Wednesday, February 13, 2019

More South Indian Curry Recipes

About a month ago, I wrote about a "South Indian Lamb Curry." I guess I have been leaning towards South Indian dishes of late, and this Madras style curry is not a lot different than the previous one, but there are some differences. The South Indian Lamb Curry recipe calls for a can of tomato paste, which makes the resultant curry brightly colored. This Madras Style Lamb Curry uses either fresh chopped tomatoes or a can of petite diced tomatoes, making it paler in color, and also uses tamarind, giving a sour note to the dish.
Madras Lamb Curry
Madras Lamb Curry

Southern India, particularly the southernmost tip, encompasses the states of Telangana, Karnataka, Andhra Pradesh, Tamil Nadu and Kerala. Madras, now called Chennai, is located in the northern part of Tamil Nadu. Anything from South India is likely to be very hot. Chili heat makes one sweat, helpful in the torrid heat. Of course, how much chili (fresh or dried or powder) is used is all dependent on who makes the recipe. When I make any Indian recipe, heat is totally optional. It is entirely possible to have all the Indian flavors without burning your entire mouth, esophagus and stomach. In this same vein, I created my own Madras Curry Powder, but again, left out all but the smallest bit of chili-heat. Feel free to add as much ground chili as you prefer.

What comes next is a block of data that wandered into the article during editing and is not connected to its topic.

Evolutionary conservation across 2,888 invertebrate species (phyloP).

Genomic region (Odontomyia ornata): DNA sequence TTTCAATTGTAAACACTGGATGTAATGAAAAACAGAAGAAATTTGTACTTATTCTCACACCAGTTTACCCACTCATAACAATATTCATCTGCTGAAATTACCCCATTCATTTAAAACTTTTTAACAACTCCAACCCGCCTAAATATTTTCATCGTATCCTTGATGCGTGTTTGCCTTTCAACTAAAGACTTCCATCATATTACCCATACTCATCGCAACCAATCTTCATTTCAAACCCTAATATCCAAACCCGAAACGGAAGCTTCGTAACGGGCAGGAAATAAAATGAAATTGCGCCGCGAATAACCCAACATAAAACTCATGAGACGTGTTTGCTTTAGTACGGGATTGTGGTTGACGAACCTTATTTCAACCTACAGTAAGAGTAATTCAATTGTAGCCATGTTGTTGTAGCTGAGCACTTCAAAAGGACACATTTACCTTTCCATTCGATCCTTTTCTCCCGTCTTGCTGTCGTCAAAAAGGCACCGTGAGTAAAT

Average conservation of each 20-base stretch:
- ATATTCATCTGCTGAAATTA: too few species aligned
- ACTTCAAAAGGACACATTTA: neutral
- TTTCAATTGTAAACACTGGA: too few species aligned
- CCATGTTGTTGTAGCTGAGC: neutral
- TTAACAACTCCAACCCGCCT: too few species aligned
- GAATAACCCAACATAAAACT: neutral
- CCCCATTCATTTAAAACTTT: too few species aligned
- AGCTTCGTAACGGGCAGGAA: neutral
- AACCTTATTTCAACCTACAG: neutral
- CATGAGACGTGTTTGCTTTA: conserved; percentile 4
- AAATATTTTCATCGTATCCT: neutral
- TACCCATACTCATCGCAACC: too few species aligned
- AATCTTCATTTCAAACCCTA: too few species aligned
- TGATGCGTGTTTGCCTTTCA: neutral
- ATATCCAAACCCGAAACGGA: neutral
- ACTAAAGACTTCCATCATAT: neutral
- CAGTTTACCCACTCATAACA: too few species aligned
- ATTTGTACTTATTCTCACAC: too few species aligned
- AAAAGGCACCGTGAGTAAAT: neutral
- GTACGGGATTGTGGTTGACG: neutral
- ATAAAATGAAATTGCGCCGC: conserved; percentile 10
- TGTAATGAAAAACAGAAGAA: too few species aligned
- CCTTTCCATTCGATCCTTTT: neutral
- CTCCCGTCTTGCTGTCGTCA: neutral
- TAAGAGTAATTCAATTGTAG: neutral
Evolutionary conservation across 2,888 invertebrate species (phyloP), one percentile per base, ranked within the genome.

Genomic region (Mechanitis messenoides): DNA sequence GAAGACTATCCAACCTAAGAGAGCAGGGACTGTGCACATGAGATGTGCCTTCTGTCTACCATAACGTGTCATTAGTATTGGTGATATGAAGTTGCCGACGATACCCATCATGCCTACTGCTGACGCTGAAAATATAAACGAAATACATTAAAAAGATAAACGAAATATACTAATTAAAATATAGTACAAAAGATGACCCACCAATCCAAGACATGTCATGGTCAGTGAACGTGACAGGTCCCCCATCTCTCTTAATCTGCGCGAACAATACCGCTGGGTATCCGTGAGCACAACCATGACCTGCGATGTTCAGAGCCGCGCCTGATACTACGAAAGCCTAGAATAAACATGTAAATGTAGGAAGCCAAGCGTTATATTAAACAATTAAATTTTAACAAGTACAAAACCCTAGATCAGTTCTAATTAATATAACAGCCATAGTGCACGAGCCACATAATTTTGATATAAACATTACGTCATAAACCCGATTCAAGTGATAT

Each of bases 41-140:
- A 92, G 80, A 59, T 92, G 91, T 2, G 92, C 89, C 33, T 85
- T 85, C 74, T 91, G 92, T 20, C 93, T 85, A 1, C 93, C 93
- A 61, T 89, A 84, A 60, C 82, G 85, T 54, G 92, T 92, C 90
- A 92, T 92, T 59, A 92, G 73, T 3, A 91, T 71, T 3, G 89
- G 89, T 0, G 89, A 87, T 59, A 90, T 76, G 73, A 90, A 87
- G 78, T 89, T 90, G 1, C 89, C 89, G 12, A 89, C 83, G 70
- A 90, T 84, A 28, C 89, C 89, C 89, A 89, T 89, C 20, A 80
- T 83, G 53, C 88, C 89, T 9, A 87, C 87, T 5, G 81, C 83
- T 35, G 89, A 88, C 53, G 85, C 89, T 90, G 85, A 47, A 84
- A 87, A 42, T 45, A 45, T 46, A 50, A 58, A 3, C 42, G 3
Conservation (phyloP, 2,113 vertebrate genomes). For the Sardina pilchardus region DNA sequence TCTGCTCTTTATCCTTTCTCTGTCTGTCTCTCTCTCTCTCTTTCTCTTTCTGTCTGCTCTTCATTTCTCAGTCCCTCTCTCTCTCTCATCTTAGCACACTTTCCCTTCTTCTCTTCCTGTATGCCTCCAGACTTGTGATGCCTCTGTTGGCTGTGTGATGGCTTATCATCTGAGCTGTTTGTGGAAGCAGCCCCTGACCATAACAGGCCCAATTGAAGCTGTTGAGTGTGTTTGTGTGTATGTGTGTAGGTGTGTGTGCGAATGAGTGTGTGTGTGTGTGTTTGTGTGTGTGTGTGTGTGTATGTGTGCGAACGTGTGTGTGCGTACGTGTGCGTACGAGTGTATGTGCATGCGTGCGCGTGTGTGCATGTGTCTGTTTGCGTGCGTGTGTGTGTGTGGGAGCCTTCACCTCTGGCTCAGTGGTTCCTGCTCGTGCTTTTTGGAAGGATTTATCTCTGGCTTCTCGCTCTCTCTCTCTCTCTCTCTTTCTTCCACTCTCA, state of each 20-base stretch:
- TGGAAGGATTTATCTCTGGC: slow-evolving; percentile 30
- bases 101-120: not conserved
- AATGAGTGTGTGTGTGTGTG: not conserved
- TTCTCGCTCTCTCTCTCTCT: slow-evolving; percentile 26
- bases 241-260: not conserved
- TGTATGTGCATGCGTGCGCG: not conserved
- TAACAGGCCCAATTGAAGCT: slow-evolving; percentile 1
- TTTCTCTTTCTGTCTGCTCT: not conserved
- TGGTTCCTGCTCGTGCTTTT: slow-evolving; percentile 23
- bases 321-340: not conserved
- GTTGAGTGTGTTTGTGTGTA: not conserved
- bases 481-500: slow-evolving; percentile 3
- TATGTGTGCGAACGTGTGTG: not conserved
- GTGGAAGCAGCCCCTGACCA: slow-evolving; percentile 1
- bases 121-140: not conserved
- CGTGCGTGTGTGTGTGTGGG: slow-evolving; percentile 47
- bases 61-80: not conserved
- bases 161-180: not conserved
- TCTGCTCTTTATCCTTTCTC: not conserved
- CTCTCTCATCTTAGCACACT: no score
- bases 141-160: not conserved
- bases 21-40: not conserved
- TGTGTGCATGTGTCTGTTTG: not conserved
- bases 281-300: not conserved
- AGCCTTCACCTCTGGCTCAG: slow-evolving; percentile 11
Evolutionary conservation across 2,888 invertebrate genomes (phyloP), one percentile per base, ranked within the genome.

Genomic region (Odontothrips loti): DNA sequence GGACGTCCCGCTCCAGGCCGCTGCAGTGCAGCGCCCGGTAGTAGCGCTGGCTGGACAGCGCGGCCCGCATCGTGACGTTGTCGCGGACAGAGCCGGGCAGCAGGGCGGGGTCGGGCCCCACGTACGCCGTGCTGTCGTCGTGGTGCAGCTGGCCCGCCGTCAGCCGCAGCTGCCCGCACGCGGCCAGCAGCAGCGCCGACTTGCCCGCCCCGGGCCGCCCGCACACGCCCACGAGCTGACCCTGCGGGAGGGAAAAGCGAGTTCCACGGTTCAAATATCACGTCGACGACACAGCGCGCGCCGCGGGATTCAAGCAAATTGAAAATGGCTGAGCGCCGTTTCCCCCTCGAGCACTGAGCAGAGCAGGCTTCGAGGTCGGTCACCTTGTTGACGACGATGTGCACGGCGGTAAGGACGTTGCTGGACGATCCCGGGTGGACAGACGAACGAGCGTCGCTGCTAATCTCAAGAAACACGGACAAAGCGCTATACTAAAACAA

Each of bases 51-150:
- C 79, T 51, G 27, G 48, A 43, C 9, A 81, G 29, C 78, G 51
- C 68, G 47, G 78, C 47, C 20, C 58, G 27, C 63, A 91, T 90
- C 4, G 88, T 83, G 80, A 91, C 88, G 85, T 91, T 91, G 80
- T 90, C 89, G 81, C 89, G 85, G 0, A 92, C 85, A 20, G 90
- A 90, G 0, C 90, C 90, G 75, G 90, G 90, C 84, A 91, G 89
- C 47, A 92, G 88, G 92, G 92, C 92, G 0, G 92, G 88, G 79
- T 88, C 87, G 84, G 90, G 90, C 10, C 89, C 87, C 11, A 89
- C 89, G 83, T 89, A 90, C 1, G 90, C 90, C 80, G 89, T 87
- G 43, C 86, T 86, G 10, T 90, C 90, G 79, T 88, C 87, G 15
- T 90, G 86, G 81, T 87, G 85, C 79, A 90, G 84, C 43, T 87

Madras Curry Powder

Makes about ⅓ cup

2 tablespoons coriander seeds
1 tablespoons white poppy seeds
2 small whole dried red chilies (remove seeds for less heat)
1 teaspoon cumin seeds
1 teaspoon black cumin seeds
1 teaspoon fennel seeds
1 teaspoon brown mustard seeds
1 teaspoon black peppercorns (preferably Tellicherry)
½ teaspoon fenugreek seeds
2-inches cassia cinnamon stick, broken
6 whole cloves
½ star anise
½ teaspoon garlic powder
½ teaspoon ground ginger powder

Heat a dry skillet on medium to medium high heat. Add in one spice at a time, stirring quickly and constantly, until the spice releases its fragrance and darkens slightly. Do not burn! Once the spice is ready, pour it into a shallow plate to cool and proceed with the next spice. Be careful with the dried chili, as it may cause irritation to breathing as it heats. Have an extractor fan on. Or, simply replace the whole dried chilies with ¼ teaspoon (or more) of your preferred hot chili such as cayenne or Kashmiri chili powder at the end of the process along with the last two ingredients. Once all the spices are toasted and cooled, grind them to a fine powder in a spice grinder, in batches if needed, and then stir together along with the garlic and ginger powders. Store in a glass jar in a cool, dark place for up to 6 months.


Most south Indian recipes I have seen have some mixture of most of these spices in the Madras Curry Powder. Some have more of one thing, or less of another. Some have something not listed in my recipe and some have less things than are in my recipe. But some mixture of this is in most recipes for curries in the south. After that, there are some variances, as noted above, and this recipe for Madras Lamb Curry uses chopped tomatoes (which up in the frigid north means tasteless grocery store tomatoes, so I prefer to use a can of chopped tomatoes instead, with their juices), and tamarind. Tamarind is a very common ingredient in south India, and if not tamarind, then possibly amchur (dried green mango powder). The sourness that come from tamarind and mango powder is a flavor also highlighted in Kerala, where often vinegar is used to this effect. 

To Use Tamarind Pods

Tamarind Pods
Tamarind Pods